GPRTU not willing to increase fares because its executives are in gov’t’s pocket – True Drivers allege

Kwame Kumah, National Chairman of GPRTU

True Drivers Union of Ghana has taken a swipe on the Ghana Private Road Transport Union (GPRTU) for its reluctance to adjust upwards lorry fares to give commercial drivers some respite, following the recent fuel hikes.

Three driver unions and other two: Ghana Committed Drivers Association and Concerned Drivers Union of Ghana who have been agitating have said the cost of doing business has gone overboard and their members are unable to make daily sales due to the skyrocketing prices of petroleum products.

Speaking to Kwame Minkah on ‘Ete sen?’ on Radio XYZ 93.1, Spokesperson for True Drivers Union, Yaw Barima, accused GPRTU for being “in bed with government” hence its hesitancy in adjusting public transport fares despite the heightening fuel prices.

“They [GPRTU] are in bed with the government. They don’t want to increase the fares because they benefit from the government. Let me tell you, the ‘Ayalolo’ buses are being managed by them and they get something from there,” Mr Barima alleged.

He said if GPRTU were not inclined towards the New Patriotic Party (NPP) government, they would have realized the reality and increase their fares.

He further expressed the frustrations of his colleague drivers, saying “we use our daily sales to buy fuel without getting anything.”

He also added that those who were against the increment of fares are hypocrites, explaining that the government is “playing mind games” with the Ghanaian populace by increasing petroleum products in bits just to psych the drivers that the amount is insignificant and thus, drivers should maintain the old price, an initiative he vowed to oppose fiercely.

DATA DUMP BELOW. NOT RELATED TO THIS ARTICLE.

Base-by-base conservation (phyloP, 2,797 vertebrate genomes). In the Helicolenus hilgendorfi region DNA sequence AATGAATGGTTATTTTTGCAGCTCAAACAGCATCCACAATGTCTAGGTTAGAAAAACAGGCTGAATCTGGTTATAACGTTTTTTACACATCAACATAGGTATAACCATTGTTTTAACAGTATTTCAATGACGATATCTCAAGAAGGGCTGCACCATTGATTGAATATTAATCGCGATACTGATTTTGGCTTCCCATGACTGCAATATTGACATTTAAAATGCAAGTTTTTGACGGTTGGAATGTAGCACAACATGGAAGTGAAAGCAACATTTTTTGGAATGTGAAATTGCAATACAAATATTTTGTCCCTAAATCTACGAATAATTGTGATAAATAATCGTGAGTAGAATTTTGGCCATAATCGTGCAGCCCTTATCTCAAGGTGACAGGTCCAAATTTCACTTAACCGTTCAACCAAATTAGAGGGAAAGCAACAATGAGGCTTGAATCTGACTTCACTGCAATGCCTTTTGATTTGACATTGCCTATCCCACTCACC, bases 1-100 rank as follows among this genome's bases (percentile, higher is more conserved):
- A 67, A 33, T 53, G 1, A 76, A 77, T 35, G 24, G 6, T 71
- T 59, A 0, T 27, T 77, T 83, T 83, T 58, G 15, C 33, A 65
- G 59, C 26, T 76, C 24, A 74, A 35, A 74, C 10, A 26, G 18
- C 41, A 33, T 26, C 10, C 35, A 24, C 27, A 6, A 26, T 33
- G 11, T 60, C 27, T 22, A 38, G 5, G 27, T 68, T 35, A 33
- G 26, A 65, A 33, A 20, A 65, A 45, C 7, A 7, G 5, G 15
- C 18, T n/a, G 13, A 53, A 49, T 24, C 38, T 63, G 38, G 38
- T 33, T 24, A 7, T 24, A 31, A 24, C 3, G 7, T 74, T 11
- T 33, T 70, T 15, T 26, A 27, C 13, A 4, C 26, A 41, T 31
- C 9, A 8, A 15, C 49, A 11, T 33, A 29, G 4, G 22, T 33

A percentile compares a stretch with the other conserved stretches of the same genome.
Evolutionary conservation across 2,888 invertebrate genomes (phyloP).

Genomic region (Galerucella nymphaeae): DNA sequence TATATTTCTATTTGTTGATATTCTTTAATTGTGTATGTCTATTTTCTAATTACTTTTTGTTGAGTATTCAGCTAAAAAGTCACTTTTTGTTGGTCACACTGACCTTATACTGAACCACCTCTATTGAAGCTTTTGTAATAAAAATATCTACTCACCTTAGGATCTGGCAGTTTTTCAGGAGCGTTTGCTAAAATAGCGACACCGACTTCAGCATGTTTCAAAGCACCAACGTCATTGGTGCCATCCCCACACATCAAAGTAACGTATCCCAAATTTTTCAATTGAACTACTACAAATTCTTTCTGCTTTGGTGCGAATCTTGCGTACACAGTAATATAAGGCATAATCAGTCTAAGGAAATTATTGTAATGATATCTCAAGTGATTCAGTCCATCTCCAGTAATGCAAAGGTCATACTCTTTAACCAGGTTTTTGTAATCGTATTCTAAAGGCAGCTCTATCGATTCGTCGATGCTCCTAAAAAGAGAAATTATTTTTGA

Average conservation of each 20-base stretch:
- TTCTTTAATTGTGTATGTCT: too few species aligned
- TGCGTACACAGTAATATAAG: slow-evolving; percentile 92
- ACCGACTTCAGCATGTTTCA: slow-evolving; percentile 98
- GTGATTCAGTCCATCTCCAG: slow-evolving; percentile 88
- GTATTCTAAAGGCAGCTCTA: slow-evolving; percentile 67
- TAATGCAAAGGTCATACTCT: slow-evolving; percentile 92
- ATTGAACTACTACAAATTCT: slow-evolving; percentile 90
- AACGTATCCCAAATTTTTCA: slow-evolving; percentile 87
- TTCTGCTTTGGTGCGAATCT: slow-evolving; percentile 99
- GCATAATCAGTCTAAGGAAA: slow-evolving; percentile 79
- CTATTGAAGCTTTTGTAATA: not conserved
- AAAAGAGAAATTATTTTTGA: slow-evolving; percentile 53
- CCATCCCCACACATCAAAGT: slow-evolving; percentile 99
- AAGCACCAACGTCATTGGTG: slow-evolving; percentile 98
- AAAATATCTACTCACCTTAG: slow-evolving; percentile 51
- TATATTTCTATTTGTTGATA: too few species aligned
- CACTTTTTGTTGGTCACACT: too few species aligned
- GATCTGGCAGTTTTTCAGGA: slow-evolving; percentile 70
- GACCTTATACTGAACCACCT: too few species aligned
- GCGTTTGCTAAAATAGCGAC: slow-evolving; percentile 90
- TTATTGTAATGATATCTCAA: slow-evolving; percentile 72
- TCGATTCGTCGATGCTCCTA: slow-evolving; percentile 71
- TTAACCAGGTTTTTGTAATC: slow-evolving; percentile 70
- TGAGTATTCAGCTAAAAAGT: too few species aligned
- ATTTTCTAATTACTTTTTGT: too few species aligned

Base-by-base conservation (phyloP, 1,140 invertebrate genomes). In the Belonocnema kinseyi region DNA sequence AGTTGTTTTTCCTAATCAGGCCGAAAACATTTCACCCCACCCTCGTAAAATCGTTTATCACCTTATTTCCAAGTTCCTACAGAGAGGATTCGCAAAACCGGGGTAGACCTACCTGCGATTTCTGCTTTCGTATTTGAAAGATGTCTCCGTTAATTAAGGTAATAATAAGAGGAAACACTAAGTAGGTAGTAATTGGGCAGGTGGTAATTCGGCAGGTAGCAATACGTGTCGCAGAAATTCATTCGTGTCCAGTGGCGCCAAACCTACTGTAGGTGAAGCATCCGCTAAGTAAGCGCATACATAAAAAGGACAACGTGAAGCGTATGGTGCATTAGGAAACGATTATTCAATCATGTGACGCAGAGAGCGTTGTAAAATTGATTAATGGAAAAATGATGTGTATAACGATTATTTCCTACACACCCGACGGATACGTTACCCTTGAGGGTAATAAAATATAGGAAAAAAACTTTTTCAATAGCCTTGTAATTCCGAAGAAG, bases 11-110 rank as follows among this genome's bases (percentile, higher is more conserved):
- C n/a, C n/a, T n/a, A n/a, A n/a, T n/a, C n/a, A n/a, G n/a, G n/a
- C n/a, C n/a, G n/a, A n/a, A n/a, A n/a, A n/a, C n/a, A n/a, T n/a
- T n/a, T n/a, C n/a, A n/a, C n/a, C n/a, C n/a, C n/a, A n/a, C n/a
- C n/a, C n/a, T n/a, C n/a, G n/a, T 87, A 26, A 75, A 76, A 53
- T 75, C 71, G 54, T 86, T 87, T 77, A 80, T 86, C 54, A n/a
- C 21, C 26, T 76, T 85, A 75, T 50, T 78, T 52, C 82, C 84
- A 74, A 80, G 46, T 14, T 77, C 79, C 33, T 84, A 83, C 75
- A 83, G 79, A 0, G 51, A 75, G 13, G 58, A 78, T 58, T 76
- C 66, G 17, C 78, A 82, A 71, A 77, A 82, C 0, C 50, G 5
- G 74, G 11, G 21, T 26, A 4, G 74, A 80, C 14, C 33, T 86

“The increment of fuel prices is beyond 10% and because it was done in bits the government gets its money but we the drivers are made to work for the fuel stations. We use our daily sales to purchase fuel at the end of each working day,” Barima disclosed angrily.

GPRTU’s Take

However, the Ghana Private Road Transport Union (GPRTU) and the Ghana Road Coordinating Council (GRTCC) are urging the public to disregard reports circulating that transport fares have been increased by 20 per cent.

A statement issued jointly by the transport bodies and signed by Mr Kwame Kuma, the National Chairman of GPRTU and Mr Ben Amoabeng – Peprah, the National Chairman of the GRTCC, in Accra, said no decision had been made on transport fares.

The statement follows media reports that some drivers belonging to splinter unions have increased fares in some parts of the country, following the growing agitation for an upward adjustment of lorry fares.


Currently, the price of petrol and diesel is pegged at GH¢5.21 per litre, up from the previous price of GH¢5.07 per litre, which has triggered a public uproar among majority of Ghanaians.

Hassan Tampuli, NPA Boss.

The motoring public is angered by the seeming helplessness by government and are demanding bold steps including a review of the petroleum products pricing formula to contain the situation.

However, last week, the Executive Director of the National petroleum Authority (NPA), Hassan Tampuli, has blamed the trend on a surge in the price of finished products on the international market.

Prices of petroleum products went up by 2% in August 2018.


By: Henryson Okrah/